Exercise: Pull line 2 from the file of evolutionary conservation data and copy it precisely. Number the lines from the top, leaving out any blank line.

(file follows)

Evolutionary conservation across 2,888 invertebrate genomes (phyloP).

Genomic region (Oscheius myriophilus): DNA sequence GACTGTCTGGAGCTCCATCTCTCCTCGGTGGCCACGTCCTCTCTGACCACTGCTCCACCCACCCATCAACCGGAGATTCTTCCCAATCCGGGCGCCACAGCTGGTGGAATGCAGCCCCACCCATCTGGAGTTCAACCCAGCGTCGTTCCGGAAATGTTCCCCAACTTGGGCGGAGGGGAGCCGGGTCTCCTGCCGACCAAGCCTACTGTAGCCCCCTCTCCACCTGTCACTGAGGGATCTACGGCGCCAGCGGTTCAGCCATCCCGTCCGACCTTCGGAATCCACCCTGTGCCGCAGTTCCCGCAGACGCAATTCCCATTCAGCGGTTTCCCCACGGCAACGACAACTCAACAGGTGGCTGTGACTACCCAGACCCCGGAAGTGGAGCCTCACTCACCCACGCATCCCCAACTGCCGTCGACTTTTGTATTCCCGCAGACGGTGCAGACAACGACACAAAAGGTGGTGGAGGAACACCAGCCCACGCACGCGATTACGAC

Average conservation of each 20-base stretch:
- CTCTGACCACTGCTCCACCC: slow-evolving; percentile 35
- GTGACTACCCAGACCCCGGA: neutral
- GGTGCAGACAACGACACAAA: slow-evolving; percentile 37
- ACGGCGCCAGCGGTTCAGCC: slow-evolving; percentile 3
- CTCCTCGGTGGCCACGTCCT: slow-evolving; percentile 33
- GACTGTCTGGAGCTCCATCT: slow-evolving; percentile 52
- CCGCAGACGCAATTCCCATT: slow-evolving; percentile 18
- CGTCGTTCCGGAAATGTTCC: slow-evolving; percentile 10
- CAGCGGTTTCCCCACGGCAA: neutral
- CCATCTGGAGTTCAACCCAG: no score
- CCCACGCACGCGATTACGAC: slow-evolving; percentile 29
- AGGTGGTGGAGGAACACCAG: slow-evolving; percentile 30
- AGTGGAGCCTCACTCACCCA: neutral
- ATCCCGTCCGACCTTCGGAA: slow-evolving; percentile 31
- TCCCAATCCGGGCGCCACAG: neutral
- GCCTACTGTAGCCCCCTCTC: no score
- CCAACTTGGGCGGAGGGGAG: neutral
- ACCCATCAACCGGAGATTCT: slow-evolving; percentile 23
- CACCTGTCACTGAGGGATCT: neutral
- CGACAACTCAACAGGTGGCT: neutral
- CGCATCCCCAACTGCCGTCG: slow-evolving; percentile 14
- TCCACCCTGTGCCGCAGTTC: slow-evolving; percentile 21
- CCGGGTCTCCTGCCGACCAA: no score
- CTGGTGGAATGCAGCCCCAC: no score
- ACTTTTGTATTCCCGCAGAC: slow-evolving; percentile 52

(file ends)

Genomic region (Oscheius myriophilus): DNA sequence GACTGTCTGGAGCTCCATCTCTCCTCGGTGGCCACGTCCTCTCTGACCACTGCTCCACCCACCCATCAACCGGAGATTCTTCCCAATCCGGGCGCCACAGCTGGTGGAATGCAGCCCCACCCATCTGGAGTTCAACCCAGCGTCGTTCCGGAAATGTTCCCCAACTTGGGCGGAGGGGAGCCGGGTCTCCTGCCGACCAAGCCTACTGTAGCCCCCTCTCCACCTGTCACTGAGGGATCTACGGCGCCAGCGGTTCAGCCATCCCGTCCGACCTTCGGAATCCACCCTGTGCCGCAGTTCCCGCAGACGCAATTCCCATTCAGCGGTTTCCCCACGGCAACGACAACTCAACAGGTGGCTGTGACTACCCAGACCCCGGAAGTGGAGCCTCACTCACCCACGCATCCCCAACTGCCGTCGACTTTTGTATTCCCGCAGACGGTGCAGACAACGACACAAAAGGTGGTGGAGGAACACCAGCCCACGCACGCGATTACGAC